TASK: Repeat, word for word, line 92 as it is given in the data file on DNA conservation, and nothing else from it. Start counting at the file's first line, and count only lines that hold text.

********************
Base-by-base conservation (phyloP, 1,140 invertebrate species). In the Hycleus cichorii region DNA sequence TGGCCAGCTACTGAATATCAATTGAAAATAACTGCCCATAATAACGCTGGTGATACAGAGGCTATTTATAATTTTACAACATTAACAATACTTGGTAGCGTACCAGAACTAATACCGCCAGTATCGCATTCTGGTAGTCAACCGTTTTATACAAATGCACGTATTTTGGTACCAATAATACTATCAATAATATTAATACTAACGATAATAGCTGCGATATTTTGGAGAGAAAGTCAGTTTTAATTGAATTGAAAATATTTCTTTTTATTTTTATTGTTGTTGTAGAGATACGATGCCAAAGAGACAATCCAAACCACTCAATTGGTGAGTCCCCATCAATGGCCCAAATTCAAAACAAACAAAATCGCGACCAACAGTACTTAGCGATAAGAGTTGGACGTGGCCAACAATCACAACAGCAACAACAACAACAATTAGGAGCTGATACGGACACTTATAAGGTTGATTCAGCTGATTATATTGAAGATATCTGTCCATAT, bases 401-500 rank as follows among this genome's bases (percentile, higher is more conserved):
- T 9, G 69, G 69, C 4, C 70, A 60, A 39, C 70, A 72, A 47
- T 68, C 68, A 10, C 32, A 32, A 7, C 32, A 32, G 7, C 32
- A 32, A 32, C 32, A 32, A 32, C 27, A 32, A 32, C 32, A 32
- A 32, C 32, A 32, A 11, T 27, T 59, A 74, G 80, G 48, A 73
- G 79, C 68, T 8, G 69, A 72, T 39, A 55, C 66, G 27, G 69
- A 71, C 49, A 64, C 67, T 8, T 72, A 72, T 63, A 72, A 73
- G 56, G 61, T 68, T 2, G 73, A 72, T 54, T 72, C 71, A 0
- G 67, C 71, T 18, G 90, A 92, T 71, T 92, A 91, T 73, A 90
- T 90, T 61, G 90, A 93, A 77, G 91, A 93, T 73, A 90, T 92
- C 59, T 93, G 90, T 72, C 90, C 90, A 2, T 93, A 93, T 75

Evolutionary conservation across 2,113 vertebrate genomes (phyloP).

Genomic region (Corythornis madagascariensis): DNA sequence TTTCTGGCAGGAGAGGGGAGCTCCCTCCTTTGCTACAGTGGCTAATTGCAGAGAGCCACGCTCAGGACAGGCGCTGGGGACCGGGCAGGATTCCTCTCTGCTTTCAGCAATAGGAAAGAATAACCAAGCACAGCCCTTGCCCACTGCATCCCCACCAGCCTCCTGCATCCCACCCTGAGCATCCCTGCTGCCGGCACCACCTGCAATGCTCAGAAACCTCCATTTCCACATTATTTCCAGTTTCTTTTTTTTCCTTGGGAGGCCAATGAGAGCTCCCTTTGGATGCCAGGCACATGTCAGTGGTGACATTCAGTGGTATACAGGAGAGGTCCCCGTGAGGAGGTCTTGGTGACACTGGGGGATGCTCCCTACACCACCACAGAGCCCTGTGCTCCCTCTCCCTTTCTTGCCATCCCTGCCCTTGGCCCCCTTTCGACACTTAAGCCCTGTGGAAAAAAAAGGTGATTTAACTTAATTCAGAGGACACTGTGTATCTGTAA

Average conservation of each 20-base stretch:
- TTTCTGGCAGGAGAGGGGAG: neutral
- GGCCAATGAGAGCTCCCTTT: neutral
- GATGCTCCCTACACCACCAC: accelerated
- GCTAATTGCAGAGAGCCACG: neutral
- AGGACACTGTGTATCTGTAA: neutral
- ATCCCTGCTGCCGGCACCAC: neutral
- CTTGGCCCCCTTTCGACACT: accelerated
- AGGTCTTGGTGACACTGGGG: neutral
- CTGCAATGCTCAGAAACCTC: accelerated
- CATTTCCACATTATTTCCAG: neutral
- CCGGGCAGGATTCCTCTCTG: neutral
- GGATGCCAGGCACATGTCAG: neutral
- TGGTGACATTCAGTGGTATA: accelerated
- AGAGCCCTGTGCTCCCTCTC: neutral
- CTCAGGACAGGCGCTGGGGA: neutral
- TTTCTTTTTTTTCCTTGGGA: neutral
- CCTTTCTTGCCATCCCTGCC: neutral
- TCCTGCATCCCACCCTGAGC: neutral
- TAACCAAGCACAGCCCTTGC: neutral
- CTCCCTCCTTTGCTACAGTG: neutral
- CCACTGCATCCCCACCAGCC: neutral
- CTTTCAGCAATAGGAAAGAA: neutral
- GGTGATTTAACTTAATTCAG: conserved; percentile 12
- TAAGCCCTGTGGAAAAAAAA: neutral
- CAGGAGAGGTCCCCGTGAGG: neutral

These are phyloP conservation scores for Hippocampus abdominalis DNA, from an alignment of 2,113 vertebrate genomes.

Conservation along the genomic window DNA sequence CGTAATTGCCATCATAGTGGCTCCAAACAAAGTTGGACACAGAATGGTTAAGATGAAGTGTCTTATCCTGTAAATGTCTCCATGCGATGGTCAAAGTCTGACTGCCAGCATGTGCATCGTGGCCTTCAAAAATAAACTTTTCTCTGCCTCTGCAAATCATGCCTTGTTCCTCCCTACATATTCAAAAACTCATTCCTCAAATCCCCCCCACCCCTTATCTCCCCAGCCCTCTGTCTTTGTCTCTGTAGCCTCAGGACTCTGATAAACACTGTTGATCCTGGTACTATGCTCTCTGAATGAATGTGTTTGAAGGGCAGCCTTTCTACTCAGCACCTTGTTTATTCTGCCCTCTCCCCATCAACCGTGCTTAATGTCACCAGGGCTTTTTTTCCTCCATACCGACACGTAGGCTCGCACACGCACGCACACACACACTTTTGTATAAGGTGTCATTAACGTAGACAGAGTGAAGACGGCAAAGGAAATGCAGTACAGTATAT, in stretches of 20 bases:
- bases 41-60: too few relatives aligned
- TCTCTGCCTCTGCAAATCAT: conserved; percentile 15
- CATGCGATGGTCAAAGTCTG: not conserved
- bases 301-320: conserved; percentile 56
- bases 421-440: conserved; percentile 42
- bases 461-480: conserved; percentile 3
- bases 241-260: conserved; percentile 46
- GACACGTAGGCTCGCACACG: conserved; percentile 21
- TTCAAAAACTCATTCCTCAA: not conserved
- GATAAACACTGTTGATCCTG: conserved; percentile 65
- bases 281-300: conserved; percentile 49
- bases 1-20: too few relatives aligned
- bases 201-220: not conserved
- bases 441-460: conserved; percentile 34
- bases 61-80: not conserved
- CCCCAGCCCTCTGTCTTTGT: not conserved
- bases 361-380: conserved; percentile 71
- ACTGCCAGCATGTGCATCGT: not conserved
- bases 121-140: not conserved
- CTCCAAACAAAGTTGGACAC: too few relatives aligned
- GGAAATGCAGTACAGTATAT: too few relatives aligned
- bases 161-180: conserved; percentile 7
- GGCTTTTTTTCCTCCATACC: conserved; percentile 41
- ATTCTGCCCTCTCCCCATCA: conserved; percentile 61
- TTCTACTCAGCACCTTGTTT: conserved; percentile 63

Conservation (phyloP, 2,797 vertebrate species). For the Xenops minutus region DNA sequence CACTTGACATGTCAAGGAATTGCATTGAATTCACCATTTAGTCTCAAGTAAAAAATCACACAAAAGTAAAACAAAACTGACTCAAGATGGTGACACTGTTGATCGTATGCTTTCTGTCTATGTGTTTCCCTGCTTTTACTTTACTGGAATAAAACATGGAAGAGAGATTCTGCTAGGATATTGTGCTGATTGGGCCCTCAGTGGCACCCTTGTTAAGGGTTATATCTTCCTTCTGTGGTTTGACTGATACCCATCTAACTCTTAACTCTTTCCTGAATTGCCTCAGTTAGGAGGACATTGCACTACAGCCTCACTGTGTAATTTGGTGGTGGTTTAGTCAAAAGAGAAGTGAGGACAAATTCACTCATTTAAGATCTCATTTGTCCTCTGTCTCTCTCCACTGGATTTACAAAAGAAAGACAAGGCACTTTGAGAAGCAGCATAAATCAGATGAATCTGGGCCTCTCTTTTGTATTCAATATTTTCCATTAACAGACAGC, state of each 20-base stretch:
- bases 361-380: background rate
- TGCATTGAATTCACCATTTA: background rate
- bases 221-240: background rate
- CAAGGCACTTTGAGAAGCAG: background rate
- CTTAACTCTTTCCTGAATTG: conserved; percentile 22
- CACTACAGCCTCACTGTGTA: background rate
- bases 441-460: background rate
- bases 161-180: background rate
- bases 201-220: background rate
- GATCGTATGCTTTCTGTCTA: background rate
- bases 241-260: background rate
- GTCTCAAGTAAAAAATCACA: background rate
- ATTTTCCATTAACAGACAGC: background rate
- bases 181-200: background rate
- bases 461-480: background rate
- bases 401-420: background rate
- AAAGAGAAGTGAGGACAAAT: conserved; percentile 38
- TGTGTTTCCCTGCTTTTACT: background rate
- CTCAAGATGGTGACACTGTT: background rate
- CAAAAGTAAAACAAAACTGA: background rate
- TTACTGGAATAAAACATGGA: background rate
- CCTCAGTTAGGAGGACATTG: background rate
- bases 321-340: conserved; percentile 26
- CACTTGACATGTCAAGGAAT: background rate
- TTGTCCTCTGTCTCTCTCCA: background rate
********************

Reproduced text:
- TTGTCCTCTGTCTCTCTCCA: background rate